Recurrent wet AMD is common in previously stable patients who cease anti-VEGF treatment; however, predicting which patients will have a recurrence is challenging, and most of these individuals don’t have symptoms in the early stages of reactivation, new research published online in Ophthalmology Retina suggests.

The investigation enrolled 105 wet AMD patients who previously were on a treat-and-extend regimen of aflibercept injections. All subjects with a dry macula on three consecutive visits, 12 weeks apart, were eligible to participate in the study. Participants were evaluated at baseline and then monitored for disease recurrence at months four, six, eight, 10 and 12 following the last injection.

Researchers found evidence of recurrent wet AMD in 54 out of 102 patients (about 53%) after 12 months of follow-up, and disease recurrence after the last injection occurred at roughly seven months.

Looking at the impact of treatment cessation on visual acuity, BCVA decreased from 71.7 ETDRS letters at baseline to 68.1 letters at recurrence. After treatment was resumed, BCVA increased to 71.4 letters.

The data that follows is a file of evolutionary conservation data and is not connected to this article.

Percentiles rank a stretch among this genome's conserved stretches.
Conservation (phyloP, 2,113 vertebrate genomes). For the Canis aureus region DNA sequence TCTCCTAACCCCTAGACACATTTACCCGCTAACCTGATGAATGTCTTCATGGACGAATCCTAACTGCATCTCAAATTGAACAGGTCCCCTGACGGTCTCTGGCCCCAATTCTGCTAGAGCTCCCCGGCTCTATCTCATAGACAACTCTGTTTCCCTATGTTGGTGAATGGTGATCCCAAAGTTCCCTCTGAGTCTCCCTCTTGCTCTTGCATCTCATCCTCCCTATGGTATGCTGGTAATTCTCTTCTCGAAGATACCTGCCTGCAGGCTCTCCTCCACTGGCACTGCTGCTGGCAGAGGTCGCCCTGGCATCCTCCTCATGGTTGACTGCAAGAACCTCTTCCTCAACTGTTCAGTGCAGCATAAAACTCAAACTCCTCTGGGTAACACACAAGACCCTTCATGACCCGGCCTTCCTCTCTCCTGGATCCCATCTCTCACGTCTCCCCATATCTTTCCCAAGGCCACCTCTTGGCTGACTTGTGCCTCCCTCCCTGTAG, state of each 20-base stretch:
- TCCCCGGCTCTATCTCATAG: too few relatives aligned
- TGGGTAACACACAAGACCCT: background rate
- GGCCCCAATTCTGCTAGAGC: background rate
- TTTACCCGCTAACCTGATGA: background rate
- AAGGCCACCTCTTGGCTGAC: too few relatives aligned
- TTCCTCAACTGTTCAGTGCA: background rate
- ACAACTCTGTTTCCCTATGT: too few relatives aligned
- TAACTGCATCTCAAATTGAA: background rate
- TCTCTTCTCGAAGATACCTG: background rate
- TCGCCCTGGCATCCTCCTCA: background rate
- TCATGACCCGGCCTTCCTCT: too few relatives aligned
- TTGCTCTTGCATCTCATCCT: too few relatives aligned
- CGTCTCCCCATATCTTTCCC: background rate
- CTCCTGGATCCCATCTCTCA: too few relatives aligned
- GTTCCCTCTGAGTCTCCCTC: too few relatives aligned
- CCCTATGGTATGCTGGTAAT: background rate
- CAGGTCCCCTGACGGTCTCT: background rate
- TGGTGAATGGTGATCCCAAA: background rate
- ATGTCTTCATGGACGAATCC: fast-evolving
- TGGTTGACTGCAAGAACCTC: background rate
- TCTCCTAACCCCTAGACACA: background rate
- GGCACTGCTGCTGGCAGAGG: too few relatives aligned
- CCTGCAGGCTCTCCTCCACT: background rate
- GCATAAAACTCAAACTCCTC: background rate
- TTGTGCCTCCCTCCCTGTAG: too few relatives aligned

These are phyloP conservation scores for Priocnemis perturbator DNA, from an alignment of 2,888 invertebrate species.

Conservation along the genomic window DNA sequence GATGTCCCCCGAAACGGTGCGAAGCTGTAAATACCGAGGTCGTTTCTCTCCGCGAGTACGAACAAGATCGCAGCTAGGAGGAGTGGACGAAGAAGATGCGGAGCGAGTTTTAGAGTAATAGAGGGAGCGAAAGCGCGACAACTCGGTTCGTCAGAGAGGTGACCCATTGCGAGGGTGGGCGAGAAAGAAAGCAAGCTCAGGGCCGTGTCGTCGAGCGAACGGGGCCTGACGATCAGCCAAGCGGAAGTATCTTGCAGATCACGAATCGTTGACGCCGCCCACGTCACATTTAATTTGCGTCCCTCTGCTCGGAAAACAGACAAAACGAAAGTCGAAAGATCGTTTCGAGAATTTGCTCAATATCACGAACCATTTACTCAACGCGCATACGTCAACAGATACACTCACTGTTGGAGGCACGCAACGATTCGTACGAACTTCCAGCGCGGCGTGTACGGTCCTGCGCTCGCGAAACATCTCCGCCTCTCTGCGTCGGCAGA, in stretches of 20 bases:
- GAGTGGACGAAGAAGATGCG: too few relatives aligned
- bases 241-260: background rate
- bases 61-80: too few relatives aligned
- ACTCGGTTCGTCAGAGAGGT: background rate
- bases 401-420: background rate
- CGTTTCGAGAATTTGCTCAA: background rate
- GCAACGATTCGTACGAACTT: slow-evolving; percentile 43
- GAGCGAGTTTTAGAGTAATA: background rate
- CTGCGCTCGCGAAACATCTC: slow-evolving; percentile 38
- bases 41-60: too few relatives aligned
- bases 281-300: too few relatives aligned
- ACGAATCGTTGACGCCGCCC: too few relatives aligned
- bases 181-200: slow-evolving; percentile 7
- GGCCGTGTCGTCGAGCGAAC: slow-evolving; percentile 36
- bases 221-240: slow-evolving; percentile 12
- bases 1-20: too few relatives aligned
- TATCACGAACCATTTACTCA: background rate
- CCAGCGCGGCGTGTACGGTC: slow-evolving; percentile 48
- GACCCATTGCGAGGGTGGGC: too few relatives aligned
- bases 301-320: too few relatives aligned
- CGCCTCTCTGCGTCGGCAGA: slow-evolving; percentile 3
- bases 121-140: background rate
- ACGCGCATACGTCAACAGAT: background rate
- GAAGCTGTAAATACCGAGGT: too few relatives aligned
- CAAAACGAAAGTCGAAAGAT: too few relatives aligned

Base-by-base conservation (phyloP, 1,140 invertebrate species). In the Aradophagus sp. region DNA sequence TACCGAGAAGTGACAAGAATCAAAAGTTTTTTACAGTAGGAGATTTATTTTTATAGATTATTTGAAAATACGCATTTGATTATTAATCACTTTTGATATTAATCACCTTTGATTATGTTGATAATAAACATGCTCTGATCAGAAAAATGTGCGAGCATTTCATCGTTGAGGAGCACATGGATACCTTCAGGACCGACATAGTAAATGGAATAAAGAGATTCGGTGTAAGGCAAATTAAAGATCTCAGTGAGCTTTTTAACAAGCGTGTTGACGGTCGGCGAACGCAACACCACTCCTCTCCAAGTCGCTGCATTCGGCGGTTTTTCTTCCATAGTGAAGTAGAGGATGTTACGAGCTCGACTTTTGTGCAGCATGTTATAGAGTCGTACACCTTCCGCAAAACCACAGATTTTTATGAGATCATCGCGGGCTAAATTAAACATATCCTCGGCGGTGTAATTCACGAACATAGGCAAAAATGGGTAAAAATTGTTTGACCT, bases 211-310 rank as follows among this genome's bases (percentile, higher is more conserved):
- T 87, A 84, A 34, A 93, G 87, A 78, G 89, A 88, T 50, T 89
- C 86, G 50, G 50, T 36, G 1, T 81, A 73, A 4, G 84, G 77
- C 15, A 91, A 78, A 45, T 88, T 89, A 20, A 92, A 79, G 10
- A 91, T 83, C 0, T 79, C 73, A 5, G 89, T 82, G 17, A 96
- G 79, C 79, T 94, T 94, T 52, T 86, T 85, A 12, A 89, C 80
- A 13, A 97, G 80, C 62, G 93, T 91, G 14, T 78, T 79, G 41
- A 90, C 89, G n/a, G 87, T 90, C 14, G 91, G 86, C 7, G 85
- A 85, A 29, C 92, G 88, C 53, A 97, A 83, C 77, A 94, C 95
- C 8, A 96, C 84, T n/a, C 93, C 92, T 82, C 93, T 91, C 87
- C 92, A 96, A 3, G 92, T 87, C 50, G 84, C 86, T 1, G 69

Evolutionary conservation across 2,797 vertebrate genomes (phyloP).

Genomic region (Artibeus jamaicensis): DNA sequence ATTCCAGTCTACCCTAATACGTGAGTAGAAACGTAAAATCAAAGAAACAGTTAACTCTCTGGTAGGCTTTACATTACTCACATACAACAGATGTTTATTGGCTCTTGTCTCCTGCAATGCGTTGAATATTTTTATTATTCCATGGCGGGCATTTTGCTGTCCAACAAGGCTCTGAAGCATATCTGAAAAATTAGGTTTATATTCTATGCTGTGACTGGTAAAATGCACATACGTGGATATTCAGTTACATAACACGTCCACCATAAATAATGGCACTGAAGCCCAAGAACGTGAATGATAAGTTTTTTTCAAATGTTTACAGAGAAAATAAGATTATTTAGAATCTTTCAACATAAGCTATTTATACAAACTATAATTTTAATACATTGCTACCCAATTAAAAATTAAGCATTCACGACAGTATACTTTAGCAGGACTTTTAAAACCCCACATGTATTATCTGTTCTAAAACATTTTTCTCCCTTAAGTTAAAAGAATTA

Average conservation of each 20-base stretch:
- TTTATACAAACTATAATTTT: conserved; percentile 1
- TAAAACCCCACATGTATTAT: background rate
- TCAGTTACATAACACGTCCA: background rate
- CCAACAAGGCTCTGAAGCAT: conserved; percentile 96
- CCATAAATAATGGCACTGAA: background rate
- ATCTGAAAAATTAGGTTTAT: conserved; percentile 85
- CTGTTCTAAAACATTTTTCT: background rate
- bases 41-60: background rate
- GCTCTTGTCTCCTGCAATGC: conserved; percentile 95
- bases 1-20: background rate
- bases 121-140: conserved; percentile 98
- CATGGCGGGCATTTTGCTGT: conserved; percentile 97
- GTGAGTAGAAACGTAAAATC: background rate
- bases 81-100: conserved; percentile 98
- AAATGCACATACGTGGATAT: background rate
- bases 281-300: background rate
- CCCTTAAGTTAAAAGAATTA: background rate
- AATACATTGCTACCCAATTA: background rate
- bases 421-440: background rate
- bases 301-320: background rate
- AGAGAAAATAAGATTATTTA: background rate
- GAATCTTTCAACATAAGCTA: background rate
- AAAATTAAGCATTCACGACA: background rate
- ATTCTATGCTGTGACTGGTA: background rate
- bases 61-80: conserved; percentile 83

Pigment epithelial detachment (PED) may have also played a role in disease reoccurrence. Patients with a PED at baseline had a 74% (14 out of 19) recurrence rate compared to 48% (40 out of 83) in subjects without this finding. Additionally, about 41% (22 out of 54) of the patients with recurrent disease had symptoms of visual loss or metamorphopsia.

Long-term follow-up is important and early detection of recurrent disease can improve the chances for maintained visual function, the investigators concluded.

Aslanis S, Amrén U, Lindberg C, Epstein D. Recurrent neovascular age-related macular degeneration after discontinuation of VEGF inhibitors managed in a treat-and-extend regimen. Ophthalmol Retina. March 25, 2021. [Epub ahead of print].